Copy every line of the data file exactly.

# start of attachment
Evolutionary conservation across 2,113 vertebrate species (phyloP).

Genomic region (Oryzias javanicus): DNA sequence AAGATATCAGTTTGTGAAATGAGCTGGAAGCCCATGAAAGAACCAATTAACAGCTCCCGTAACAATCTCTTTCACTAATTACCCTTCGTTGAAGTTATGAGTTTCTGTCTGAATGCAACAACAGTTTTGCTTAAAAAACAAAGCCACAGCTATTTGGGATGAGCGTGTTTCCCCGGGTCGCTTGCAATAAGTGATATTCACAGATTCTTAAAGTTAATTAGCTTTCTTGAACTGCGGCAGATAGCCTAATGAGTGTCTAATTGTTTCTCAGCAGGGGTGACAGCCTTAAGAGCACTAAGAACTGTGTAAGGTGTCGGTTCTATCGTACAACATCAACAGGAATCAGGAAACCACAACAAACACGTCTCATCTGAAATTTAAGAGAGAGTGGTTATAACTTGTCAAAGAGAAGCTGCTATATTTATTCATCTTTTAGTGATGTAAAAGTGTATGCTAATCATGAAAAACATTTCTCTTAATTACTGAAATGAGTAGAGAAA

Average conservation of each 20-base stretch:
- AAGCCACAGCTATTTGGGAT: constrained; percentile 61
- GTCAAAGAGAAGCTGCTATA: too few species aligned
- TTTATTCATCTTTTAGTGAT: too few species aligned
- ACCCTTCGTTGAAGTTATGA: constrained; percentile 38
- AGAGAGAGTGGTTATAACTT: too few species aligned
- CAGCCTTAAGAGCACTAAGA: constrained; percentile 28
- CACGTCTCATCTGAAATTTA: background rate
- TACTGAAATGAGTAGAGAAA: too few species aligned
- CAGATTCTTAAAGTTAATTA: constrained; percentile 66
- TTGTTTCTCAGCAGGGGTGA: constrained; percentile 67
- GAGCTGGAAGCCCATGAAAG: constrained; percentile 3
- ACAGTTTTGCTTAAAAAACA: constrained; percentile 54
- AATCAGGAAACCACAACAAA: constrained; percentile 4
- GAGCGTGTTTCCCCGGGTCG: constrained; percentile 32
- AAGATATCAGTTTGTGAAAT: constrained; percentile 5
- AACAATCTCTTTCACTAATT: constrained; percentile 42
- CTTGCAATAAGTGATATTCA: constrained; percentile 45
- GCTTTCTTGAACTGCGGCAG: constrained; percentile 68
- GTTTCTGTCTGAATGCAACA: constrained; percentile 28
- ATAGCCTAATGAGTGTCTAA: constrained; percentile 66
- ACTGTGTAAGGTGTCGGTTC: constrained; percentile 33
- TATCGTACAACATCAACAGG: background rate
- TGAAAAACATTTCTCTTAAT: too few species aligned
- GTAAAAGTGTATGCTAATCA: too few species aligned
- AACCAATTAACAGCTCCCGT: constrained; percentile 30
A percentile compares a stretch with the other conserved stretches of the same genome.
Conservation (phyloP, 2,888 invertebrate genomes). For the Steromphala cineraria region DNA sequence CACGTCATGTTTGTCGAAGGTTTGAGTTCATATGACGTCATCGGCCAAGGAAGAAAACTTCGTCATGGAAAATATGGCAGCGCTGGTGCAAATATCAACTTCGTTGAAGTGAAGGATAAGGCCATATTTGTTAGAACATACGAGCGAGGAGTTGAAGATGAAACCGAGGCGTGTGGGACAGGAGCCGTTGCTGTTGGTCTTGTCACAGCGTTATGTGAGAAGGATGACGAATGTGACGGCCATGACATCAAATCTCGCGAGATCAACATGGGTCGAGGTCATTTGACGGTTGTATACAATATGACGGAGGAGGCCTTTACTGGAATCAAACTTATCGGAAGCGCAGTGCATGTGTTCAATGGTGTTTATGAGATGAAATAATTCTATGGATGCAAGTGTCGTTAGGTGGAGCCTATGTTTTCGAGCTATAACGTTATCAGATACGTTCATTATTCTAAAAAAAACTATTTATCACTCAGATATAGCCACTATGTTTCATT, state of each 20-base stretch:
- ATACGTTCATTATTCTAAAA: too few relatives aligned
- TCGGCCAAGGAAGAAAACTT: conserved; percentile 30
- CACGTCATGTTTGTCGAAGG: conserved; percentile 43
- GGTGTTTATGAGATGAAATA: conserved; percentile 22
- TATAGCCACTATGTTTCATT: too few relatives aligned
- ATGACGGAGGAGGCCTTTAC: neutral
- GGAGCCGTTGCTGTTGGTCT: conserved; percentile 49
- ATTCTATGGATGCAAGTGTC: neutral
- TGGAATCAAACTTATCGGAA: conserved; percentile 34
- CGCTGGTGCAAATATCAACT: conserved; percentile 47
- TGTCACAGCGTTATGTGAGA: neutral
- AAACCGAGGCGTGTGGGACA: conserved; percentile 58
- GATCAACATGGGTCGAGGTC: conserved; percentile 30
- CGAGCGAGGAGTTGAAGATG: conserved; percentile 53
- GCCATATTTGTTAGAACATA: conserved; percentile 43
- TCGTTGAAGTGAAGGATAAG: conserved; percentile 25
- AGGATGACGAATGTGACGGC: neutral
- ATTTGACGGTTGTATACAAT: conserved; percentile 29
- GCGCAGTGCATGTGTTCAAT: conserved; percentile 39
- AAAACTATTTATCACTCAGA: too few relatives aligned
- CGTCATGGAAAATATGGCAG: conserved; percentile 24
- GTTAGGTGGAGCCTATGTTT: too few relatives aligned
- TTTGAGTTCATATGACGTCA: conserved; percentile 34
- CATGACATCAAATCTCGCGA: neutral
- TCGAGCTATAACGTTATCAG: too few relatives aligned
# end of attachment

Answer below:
Evolutionary conservation across 2,113 vertebrate species (phyloP).

Genomic region (Oryzias javanicus): DNA sequence AAGATATCAGTTTGTGAAATGAGCTGGAAGCCCATGAAAGAACCAATTAACAGCTCCCGTAACAATCTCTTTCACTAATTACCCTTCGTTGAAGTTATGAGTTTCTGTCTGAATGCAACAACAGTTTTGCTTAAAAAACAAAGCCACAGCTATTTGGGATGAGCGTGTTTCCCCGGGTCGCTTGCAATAAGTGATATTCACAGATTCTTAAAGTTAATTAGCTTTCTTGAACTGCGGCAGATAGCCTAATGAGTGTCTAATTGTTTCTCAGCAGGGGTGACAGCCTTAAGAGCACTAAGAACTGTGTAAGGTGTCGGTTCTATCGTACAACATCAACAGGAATCAGGAAACCACAACAAACACGTCTCATCTGAAATTTAAGAGAGAGTGGTTATAACTTGTCAAAGAGAAGCTGCTATATTTATTCATCTTTTAGTGATGTAAAAGTGTATGCTAATCATGAAAAACATTTCTCTTAATTACTGAAATGAGTAGAGAAA

Average conservation of each 20-base stretch:
- AAGCCACAGCTATTTGGGAT: constrained; percentile 61
- GTCAAAGAGAAGCTGCTATA: too few species aligned
- TTTATTCATCTTTTAGTGAT: too few species aligned
- ACCCTTCGTTGAAGTTATGA: constrained; percentile 38
- AGAGAGAGTGGTTATAACTT: too few species aligned
- CAGCCTTAAGAGCACTAAGA: constrained; percentile 28
- CACGTCTCATCTGAAATTTA: background rate
- TACTGAAATGAGTAGAGAAA: too few species aligned
- CAGATTCTTAAAGTTAATTA: constrained; percentile 66
- TTGTTTCTCAGCAGGGGTGA: constrained; percentile 67
- GAGCTGGAAGCCCATGAAAG: constrained; percentile 3
- ACAGTTTTGCTTAAAAAACA: constrained; percentile 54
- AATCAGGAAACCACAACAAA: constrained; percentile 4
- GAGCGTGTTTCCCCGGGTCG: constrained; percentile 32
- AAGATATCAGTTTGTGAAAT: constrained; percentile 5
- AACAATCTCTTTCACTAATT: constrained; percentile 42
- CTTGCAATAAGTGATATTCA: constrained; percentile 45
- GCTTTCTTGAACTGCGGCAG: constrained; percentile 68
- GTTTCTGTCTGAATGCAACA: constrained; percentile 28
- ATAGCCTAATGAGTGTCTAA: constrained; percentile 66
- ACTGTGTAAGGTGTCGGTTC: constrained; percentile 33
- TATCGTACAACATCAACAGG: background rate
- TGAAAAACATTTCTCTTAAT: too few species aligned
- GTAAAAGTGTATGCTAATCA: too few species aligned
- AACCAATTAACAGCTCCCGT: constrained; percentile 30
A percentile compares a stretch with the other conserved stretches of the same genome.
Conservation (phyloP, 2,888 invertebrate genomes). For the Steromphala cineraria region DNA sequence CACGTCATGTTTGTCGAAGGTTTGAGTTCATATGACGTCATCGGCCAAGGAAGAAAACTTCGTCATGGAAAATATGGCAGCGCTGGTGCAAATATCAACTTCGTTGAAGTGAAGGATAAGGCCATATTTGTTAGAACATACGAGCGAGGAGTTGAAGATGAAACCGAGGCGTGTGGGACAGGAGCCGTTGCTGTTGGTCTTGTCACAGCGTTATGTGAGAAGGATGACGAATGTGACGGCCATGACATCAAATCTCGCGAGATCAACATGGGTCGAGGTCATTTGACGGTTGTATACAATATGACGGAGGAGGCCTTTACTGGAATCAAACTTATCGGAAGCGCAGTGCATGTGTTCAATGGTGTTTATGAGATGAAATAATTCTATGGATGCAAGTGTCGTTAGGTGGAGCCTATGTTTTCGAGCTATAACGTTATCAGATACGTTCATTATTCTAAAAAAAACTATTTATCACTCAGATATAGCCACTATGTTTCATT, state of each 20-base stretch:
- ATACGTTCATTATTCTAAAA: too few relatives aligned
- TCGGCCAAGGAAGAAAACTT: conserved; percentile 30
- CACGTCATGTTTGTCGAAGG: conserved; percentile 43
- GGTGTTTATGAGATGAAATA: conserved; percentile 22
- TATAGCCACTATGTTTCATT: too few relatives aligned
- ATGACGGAGGAGGCCTTTAC: neutral
- GGAGCCGTTGCTGTTGGTCT: conserved; percentile 49
- ATTCTATGGATGCAAGTGTC: neutral
- TGGAATCAAACTTATCGGAA: conserved; percentile 34
- CGCTGGTGCAAATATCAACT: conserved; percentile 47
- TGTCACAGCGTTATGTGAGA: neutral
- AAACCGAGGCGTGTGGGACA: conserved; percentile 58
- GATCAACATGGGTCGAGGTC: conserved; percentile 30
- CGAGCGAGGAGTTGAAGATG: conserved; percentile 53
- GCCATATTTGTTAGAACATA: conserved; percentile 43
- TCGTTGAAGTGAAGGATAAG: conserved; percentile 25
- AGGATGACGAATGTGACGGC: neutral
- ATTTGACGGTTGTATACAAT: conserved; percentile 29
- GCGCAGTGCATGTGTTCAAT: conserved; percentile 39
- AAAACTATTTATCACTCAGA: too few relatives aligned
- CGTCATGGAAAATATGGCAG: conserved; percentile 24
- GTTAGGTGGAGCCTATGTTT: too few relatives aligned
- TTTGAGTTCATATGACGTCA: conserved; percentile 34
- CATGACATCAAATCTCGCGA: neutral
- TCGAGCTATAACGTTATCAG: too few relatives aligned